SALT 2017 - Parashat Vayera
The Torah in Parashat Vayera tells the story of the destruction of Sedom and the surrounding cities, and how angels rescued Lot and his family just before the destruction. We read that Lot’s wife failed to heed the angels’ warning not to look back upon the city, whereupon she was turned into a “pillar of salt” (19:26).
Rashi, citing the Midrash, comments that Lot’s wife was punished in this unusual fashion because salt had become the symbol of her selfish character. When Lot invited the angels to his home, as we read earlier in this chapter, he prepared a meal for them, and according to the Midrash, he asked his wife to share some salt with the guests. She angrily protested, insisting on keeping to herself everything that was rightfully hers – including her supply of salt. As salt represented her repulsive stinginess, she was punished by be transformed into a “pillar of salt.”
It has been suggested that this Midrashic account forms the background of the Gemara’s famous comment in Masekhet Chulin (105b), where we find Sedom associated with salt in a different context. The Gemara there discusses mayim acharonim – the requirement to wash one’s hands after eating a meal, before reciting birkat ha-mazon – and one of the reasons given for this obligation is the concern of “melach Sedomit” – the presence of “Sedom salt” on one’s hands. If this salt was used during the meal, and some residue is present on one’s fingers, he faces the risk of impairing his vision if he subsequently touches his eyes. Therefore, Halakha requires washing one’s hands at the end of a meal. (According to some views, the requirement of mayim acharonim no longer applies, since “melach Sedomit” is not used. See Shulchan Arukh, O.C. 181:10, and Mishna Berura 181:22.) Symbolically, this perhaps alludes to the danger of our “vision” being impaired by “Sedomite” selfishness and greed after eating a satisfying meal. When we experience satiation, we are less likely to feel sympathetic to the plight of those suffering hunger and deprivation. The region of Sedom is described as having resembled “the garden of the Lord” (13:10), referring, presumably to Gan Eden, and its wealth and prosperity led its inhabitants to disregard the suffering of the poor and refuse on ideological grounds to share their bounty with those in need, as we read in Sefer Yechezkel (16:49). This heartless indifference to the plight of the needy is the “melach Sedomit,” the potentially harmful residual effects of a robust meal, which could “blind” us to the pain and degradation endured by the underprivileged. Halakha therefore requires us to “wash,” to cleanse ourselves of the insensitivity which can creep into our hearts upon experiencing satiation.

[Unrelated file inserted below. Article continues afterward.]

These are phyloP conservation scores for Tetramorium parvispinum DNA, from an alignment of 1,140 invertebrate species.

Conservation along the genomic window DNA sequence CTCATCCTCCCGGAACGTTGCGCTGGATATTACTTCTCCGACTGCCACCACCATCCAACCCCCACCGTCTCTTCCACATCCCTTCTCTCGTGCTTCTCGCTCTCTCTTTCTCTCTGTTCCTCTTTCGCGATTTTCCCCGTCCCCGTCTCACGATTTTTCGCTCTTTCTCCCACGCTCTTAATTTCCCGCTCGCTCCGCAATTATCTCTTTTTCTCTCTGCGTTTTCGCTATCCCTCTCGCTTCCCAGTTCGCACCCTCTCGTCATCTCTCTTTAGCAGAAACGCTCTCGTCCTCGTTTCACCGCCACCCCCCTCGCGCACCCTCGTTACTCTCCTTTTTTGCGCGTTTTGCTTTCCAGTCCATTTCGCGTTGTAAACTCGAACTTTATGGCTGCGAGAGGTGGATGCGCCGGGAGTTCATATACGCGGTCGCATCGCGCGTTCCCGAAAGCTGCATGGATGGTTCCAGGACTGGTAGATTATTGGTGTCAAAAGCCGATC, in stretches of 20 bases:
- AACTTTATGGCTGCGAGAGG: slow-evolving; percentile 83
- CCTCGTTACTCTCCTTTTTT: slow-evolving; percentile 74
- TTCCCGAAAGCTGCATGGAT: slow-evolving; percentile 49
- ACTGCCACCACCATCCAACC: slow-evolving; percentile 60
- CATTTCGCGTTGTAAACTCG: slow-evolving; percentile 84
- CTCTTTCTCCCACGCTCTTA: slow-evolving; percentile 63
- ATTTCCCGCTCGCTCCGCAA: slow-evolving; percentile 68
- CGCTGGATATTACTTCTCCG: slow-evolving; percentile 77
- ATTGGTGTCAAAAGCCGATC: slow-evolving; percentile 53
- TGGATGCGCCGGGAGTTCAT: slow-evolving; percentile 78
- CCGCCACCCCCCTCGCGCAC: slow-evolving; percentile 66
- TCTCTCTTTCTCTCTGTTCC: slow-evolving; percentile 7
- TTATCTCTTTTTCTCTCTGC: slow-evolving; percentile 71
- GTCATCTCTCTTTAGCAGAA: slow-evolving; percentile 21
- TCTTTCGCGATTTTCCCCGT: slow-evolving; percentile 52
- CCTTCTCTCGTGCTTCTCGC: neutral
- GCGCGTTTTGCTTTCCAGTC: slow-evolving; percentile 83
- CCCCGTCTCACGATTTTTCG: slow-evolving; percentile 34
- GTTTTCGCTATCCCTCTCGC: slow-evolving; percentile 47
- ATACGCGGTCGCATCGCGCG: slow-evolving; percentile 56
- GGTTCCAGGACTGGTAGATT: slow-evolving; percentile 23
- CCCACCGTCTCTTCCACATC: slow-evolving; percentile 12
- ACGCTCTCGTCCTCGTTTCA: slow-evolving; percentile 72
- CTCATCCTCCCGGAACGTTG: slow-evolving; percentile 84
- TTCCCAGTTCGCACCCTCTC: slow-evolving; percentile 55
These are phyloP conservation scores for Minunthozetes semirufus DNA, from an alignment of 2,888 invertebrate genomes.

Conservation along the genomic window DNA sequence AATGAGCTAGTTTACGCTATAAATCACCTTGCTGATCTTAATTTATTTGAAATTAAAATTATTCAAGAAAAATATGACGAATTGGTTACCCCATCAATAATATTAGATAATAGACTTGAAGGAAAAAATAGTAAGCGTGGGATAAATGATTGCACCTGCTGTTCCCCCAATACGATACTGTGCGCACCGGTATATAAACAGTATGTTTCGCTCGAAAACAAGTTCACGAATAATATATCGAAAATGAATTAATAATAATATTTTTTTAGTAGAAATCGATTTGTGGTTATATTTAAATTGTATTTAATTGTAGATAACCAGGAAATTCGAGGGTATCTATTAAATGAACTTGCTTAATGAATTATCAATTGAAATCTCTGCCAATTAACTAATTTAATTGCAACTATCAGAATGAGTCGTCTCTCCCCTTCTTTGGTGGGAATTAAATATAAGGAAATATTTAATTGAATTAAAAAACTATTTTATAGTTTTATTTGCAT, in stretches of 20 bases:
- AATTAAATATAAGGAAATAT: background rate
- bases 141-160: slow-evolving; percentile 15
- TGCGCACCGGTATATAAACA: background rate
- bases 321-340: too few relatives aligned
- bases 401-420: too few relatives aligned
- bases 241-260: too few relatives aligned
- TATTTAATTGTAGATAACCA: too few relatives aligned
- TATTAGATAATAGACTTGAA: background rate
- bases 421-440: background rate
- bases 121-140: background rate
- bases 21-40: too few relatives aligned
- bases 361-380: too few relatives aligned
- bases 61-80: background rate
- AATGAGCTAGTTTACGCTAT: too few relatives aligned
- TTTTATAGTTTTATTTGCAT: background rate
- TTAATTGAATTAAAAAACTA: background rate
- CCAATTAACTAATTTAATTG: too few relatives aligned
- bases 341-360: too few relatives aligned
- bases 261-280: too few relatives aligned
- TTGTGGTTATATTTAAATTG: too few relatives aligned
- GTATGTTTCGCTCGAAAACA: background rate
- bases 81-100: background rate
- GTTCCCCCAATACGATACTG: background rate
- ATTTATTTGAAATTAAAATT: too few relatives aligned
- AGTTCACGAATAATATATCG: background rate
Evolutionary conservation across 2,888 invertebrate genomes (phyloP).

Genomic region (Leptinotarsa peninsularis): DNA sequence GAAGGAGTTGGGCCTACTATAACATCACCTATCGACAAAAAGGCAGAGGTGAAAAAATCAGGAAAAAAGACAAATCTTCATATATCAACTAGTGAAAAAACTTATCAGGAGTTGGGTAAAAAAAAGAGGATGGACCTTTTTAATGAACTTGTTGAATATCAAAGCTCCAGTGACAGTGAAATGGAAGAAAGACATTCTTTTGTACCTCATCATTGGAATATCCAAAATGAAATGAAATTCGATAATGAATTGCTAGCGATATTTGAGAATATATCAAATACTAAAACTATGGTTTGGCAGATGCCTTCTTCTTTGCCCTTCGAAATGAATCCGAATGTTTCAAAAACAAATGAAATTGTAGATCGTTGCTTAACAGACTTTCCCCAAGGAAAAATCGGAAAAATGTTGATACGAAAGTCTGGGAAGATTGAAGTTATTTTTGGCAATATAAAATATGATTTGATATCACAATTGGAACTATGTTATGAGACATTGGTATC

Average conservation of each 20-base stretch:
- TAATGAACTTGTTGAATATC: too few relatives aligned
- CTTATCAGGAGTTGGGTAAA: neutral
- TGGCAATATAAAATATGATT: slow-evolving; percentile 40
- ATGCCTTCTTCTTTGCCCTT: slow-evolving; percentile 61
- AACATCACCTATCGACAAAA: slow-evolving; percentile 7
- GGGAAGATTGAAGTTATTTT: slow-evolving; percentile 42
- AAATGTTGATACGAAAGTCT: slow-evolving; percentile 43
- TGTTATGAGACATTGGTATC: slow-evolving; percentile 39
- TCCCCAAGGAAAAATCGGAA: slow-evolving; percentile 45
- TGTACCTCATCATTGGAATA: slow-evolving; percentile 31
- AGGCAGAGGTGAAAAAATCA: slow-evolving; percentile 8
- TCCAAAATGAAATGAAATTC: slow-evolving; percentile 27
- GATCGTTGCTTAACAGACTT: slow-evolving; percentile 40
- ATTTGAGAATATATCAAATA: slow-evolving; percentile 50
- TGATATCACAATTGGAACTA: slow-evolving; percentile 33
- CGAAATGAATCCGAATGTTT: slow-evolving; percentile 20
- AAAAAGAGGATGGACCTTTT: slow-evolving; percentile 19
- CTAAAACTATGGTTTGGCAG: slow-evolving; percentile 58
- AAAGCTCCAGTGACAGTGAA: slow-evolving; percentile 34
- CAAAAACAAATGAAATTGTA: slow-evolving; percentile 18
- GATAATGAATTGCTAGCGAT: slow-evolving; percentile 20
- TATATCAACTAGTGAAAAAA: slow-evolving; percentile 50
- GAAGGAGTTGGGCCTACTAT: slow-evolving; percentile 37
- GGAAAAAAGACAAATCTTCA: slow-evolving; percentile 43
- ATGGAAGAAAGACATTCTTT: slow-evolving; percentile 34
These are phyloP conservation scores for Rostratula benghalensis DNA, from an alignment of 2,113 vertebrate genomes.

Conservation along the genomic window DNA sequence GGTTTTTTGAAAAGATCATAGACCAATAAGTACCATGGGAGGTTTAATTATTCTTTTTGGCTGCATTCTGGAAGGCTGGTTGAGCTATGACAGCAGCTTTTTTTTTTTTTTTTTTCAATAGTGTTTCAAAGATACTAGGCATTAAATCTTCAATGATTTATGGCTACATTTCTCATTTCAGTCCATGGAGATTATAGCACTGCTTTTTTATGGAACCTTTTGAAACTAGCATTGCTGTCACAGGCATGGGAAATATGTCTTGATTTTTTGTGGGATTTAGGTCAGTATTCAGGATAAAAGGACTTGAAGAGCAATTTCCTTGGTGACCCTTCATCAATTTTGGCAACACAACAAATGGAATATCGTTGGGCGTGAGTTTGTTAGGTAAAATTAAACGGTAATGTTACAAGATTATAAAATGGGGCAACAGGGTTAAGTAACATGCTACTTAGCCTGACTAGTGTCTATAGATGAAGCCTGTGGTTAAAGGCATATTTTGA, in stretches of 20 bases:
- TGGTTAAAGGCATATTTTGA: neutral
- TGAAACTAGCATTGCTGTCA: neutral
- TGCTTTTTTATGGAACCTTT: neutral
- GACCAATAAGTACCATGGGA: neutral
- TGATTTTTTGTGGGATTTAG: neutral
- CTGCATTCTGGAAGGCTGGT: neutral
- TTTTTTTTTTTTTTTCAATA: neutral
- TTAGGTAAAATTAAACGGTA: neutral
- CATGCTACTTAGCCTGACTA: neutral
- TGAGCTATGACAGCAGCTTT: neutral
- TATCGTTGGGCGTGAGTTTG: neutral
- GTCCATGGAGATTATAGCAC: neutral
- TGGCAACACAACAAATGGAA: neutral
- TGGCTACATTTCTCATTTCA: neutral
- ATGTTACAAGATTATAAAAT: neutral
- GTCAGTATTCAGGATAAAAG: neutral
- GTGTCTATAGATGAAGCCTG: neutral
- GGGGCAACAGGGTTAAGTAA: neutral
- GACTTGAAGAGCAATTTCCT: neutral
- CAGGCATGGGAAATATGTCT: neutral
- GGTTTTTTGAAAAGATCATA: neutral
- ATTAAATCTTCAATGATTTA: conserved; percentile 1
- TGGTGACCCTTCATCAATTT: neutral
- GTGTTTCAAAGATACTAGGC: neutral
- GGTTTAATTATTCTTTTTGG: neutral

As noted, different views exist as to whether the obligation of mayim acharonim must be observed nowadays. Certainly, however, according to all opinions, we must ensure to cleanse our hearts of all “melach Sedomit,” of any form of apathy and disregard borne out of satiation. We must live with sensitivity to the pain of those in desperate need of help, and never allow the comforts we enjoy to blind us to their plight or to our obligation to help alleviate it.
(Based on Rabbi Uri Cohen’s “Sodom, Selfishness, and Salt”
Yesterday, we noted the story that appears in the Midrash, as cited by Rashi in Parashat Vayera (19:26), of Lot’s invited the two angels into his home and asking his wife to offer them salt. His wife adamantly refused, scornfully asking Lot, “Even this bad practice you are trying to introduce in this place?” This incident, the Midrash relates, forms the background to the story briefly told in the Torah of Lot’s wife being turned into a “pillar of salt” after violating the angel’s warning not to turn around and look at Sedom as it was being destroyed. Since she sinned by denying her guests salt, the Midrash teaches, she was punished with salt.
A number of writers raised the question of why Lot’s wife suddenly became stingy when it came to sharing salt. The Torah tells that Lot brought the strangers into his home, where he “made for them a feast, and he baked matzot.” Lot prepared a meal for his guests, apparently with his wife’s approval, but yet when it came to sharing salt, she angrily refused. Why?
As the prophet Yechezkel (16:49) describes, the society of Sedom was characterized by utter disregard for the needy, and a staunch refusal to share its material benefits with the underprivileged. The people of Sedom were guilty, it would appear, of both heartless cruelty, and of an ideology of miserliness. They pitilessly ignored the hunger and deprivation suffered by the poor, and also believed that they deserved to keep their wealth to themselves. The Mishna in Pirkei Avot (5:10) famously teaches that “middat Sedom,” the attitude of Sedom, was “what’s mine is mine, and what’s yours is yours.” Beyond their heartlessness, they refrained from offering charitable assistance on ideological grounds, believing that they should be enjoying their material benefits, without sharing it with anybody else.